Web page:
no image info
Figure 13.4: Purported effects of the Hiroshima bomb on tombstones in the city. A: three tombstones said to have been bleached by the flash (cf. light shade on upper surface and on hollow square around base) and subsequently rotated around a vertical axis by the blast [86]. Stones in the background were apparently not rotated. B: light areas (chipped) and dark areas (unchipped) on a tombstone in Hiroshima [77]. Both locations are near the hypocenter.

While the shadows suggest that the epicenter should have been higher than the 600 m claimed, another observation indicates that it should have been lower. Wakaki, who witnessed the flash from his home at Hatsukaichi, reports [173, p. 58]:

Then I gazed out at the Chugoku Mountains. At that moment I saw a flash-like lightning but brighter, far larger and much more blinding—just below the highest mountain and directly opposite our windows.

Hatsukaichi is 13 km to the southwest of the hypocenter, on the coast and thus near sea level. The mountain that should loom the highest above the hypocenter is at approximately 2/3 of that distance to the northeast of it and rises to 682 m. Thus, the detonation would have occurred at an altitude of at most 3/5 × 682 m, that is, about 410 m—only 2/3 of the officially claimed altitude.184 Of note, this estimate is rather insensitive with respect to the location of the hypocenter—while shifting the hypocenter closer to the Bantai Bridge could remove the discrepancy concerning the shadows on the pavement, its effect on the detonation height inferred from Wakaki’s observation would be negligible.


The improbable and ephemeral shadows

Nakatani [1] rightly ridicules dark, sooty shadows cast by humans and inanimate objects on otherwise unblemished wooden walls or doors.185 Another widely celebrated special effect is the flaking or chipping of polished granite surfaces by the bomb flash. The dividing lines of chipped and unchipped areas of such stone surfaces were also used in the attempts to locate the epicenter [85,310].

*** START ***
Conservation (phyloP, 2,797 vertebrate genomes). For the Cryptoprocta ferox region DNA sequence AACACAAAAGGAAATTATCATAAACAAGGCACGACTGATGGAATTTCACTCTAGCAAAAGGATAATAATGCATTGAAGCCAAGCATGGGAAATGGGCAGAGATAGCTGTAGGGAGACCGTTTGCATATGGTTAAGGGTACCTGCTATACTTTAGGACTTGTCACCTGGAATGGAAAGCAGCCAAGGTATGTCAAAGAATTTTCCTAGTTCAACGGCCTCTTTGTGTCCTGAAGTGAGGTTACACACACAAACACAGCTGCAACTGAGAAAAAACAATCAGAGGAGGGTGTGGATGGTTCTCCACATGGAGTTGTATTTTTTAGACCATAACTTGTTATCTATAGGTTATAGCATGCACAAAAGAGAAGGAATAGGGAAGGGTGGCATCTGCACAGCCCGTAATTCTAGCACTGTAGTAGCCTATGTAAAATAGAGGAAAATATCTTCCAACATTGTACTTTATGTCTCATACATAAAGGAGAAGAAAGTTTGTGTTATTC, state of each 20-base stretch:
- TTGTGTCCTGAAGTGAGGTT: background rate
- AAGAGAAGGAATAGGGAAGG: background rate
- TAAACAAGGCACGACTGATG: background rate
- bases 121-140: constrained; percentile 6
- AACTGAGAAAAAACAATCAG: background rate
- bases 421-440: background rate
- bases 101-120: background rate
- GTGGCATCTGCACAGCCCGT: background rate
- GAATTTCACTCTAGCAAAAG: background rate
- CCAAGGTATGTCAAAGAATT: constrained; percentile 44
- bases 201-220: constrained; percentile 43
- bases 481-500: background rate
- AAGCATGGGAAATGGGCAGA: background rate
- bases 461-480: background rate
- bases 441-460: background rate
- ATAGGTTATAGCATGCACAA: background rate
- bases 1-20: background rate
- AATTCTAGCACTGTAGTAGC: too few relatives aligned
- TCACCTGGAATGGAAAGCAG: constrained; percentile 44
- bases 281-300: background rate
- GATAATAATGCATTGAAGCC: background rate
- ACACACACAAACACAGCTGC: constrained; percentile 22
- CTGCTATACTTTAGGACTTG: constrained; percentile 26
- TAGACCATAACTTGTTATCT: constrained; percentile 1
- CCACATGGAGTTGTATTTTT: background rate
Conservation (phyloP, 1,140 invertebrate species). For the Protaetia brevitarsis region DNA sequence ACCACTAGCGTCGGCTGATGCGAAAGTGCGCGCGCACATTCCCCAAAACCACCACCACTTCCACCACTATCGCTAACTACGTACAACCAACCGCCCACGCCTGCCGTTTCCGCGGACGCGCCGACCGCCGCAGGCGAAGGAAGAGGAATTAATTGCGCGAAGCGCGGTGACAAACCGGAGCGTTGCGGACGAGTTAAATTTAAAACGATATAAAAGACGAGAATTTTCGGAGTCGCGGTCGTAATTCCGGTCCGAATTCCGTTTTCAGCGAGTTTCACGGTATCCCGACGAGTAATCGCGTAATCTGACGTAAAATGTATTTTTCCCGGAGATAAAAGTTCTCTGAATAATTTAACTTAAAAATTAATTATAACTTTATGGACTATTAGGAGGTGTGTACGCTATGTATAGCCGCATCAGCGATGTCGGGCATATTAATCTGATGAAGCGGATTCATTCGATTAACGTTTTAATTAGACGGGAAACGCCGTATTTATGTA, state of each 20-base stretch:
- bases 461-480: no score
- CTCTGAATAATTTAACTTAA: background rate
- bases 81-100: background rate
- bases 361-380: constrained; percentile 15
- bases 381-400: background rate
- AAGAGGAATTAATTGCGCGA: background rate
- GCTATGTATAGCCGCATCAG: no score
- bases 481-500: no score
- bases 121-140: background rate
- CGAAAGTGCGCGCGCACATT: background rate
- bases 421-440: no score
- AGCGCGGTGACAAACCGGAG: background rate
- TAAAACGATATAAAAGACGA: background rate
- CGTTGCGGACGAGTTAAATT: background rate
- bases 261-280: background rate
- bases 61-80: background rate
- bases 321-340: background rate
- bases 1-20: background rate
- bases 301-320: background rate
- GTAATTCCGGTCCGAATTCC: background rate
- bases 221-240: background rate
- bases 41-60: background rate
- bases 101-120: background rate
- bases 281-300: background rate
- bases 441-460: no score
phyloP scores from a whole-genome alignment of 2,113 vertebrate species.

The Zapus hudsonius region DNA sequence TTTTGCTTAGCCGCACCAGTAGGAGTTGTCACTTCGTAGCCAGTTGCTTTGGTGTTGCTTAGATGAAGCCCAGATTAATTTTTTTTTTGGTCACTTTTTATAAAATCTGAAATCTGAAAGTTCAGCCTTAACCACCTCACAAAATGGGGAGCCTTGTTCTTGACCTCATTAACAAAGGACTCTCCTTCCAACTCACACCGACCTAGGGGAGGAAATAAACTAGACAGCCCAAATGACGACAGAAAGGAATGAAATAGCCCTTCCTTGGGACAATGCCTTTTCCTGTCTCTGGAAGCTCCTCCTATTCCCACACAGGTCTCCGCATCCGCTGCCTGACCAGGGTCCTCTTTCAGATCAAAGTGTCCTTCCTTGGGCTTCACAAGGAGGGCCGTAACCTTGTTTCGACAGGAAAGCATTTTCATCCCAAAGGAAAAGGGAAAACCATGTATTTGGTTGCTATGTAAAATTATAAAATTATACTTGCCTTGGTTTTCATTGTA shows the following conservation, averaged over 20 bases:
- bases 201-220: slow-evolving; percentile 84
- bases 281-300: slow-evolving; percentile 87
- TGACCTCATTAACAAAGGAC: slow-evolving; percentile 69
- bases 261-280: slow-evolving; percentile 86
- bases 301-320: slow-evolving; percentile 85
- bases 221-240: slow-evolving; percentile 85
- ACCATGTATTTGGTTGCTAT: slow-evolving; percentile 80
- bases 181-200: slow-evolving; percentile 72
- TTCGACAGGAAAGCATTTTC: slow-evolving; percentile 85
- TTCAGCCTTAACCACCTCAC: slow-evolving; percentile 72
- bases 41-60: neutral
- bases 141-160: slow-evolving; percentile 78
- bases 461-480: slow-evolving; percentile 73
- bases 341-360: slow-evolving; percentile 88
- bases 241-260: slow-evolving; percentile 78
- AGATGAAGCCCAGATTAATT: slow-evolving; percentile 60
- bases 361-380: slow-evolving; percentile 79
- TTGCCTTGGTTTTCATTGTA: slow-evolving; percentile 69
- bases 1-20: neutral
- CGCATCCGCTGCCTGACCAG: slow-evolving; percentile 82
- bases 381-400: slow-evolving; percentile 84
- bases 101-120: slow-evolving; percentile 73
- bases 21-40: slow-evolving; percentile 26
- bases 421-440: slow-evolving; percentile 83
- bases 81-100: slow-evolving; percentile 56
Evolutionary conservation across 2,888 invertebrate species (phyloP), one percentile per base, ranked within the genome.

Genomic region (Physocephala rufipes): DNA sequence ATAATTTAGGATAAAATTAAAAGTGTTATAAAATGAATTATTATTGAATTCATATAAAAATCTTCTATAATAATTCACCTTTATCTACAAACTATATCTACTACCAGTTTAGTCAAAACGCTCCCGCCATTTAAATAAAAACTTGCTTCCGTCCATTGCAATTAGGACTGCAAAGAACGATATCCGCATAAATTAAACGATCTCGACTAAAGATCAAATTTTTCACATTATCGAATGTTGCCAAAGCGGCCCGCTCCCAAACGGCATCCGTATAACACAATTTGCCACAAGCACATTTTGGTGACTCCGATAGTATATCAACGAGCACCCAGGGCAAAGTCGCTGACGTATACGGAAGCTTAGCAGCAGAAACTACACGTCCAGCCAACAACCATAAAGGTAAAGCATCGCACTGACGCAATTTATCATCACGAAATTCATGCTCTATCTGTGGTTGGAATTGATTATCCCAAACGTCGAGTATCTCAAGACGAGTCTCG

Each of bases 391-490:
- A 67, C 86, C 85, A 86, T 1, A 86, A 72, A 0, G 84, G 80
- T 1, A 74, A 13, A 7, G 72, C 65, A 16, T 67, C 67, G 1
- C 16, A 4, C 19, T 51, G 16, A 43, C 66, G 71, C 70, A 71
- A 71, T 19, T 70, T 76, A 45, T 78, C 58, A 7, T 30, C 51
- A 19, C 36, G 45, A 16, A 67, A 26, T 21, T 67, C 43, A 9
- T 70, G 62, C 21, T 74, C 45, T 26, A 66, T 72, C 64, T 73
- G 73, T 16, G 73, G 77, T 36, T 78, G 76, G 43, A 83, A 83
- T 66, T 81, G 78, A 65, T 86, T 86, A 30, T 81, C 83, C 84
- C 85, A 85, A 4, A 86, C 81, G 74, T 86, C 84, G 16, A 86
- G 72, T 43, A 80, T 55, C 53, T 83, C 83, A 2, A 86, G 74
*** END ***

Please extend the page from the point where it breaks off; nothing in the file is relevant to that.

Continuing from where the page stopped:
Somewhat improbably, however, most of these outlines are said to have been weathered away a mere 20 years later [85]. Assuming that nobody disturbed the graveyard peace by night to polish up the chipped and flaked surface areas, this would mean that the unblemished parts had undergone weather-induced chipping to abolish the contrast. Considering the generally very high durability of polished granite, this seems quite unlikely.


The “Trinity” test detonation

In Section 13.1.4, we quoted Thomas Farrell on the “Trinity” test explosion at Alamogordo in New Mexico, whose flash he described as more blinding than the one at Hiroshima. Glasstone [90] shows a photograph which allegedly captured the “ball of fire” in progress, as it hugs the ground (see Figure 13.5A). However, the strange, splotchy object in the picture does not appear luminous at all; instead, it seems to be passively illuminated by a light source located off-image to the top left.

The “Trinity” test detonation
Figure 13.5: The “Trinity” bomb test. A: Alleged photograph of the ball of fire of the alleged nuclear detonation at Alamogordo, New Mexico, on July 16th, 1945. Taken from [90]. B: Oppenheimer and Groves standing near the remains of the tower on which the explosive device was allegedly mounted. From the Library of Congress catalogue. C: Detail from B, enlarged.

Glasstone also relates that the detonation occurred at the low altitude of 100 feet above ground, and that this caused the ground to become highly radioactive. He asserts that the radiation dose measured at the hypocenter, one hour after the detonation, was as high as 8,000 roentgens per hour. This is approximately equal to 80 Gy per hour; thus, any technicians without very heavy protection would have received deadly doses of radiation within mere minutes. Moreover, exact measurements of such enormous radiation intensities would certainly have required special-purpose instruments. On such equipment, Glasstone’s otherwise highly technical book gives no technical explanation at all.186

Had the ball of fire indeed enveloped the ground beneath the detonation, as the stated low altitude and the phony photograph suggest, then the temperature on the ground should have been high enough not merely to melt iron but even to evaporate it. This, however, did not happen, as is evident from the picture of Oppenheimer and Groves inspecting the wreckage of the tower on which the nuclear test device had allegedly been mounted (Figure 13.5B, C). The rods of construction steel are bent, but otherwise intact—even the regularly spaced circumferential ridges on their surfaces are still there. Thus, they evidently were not exposed to extreme heat.

The “Trinity” bomb test is discussed in more detail, and with rather dry humor, by Nakatani [1]. He relates that a conventional test detonation using 100 tons of trinitrotoluene (TNT) was carried out near the same test site shortly before the “atomic” one, and he suggests that more TNT was detonated in the “Trinity” test itself. While this may be so,187 Farrell’s description of the detonation as very bright and colorful suggests that additional devices were deployed as well, as discussed above in Section 13.1.4. The event thus appears to have been a dress rehearsal for the fireworks used at Hiroshima.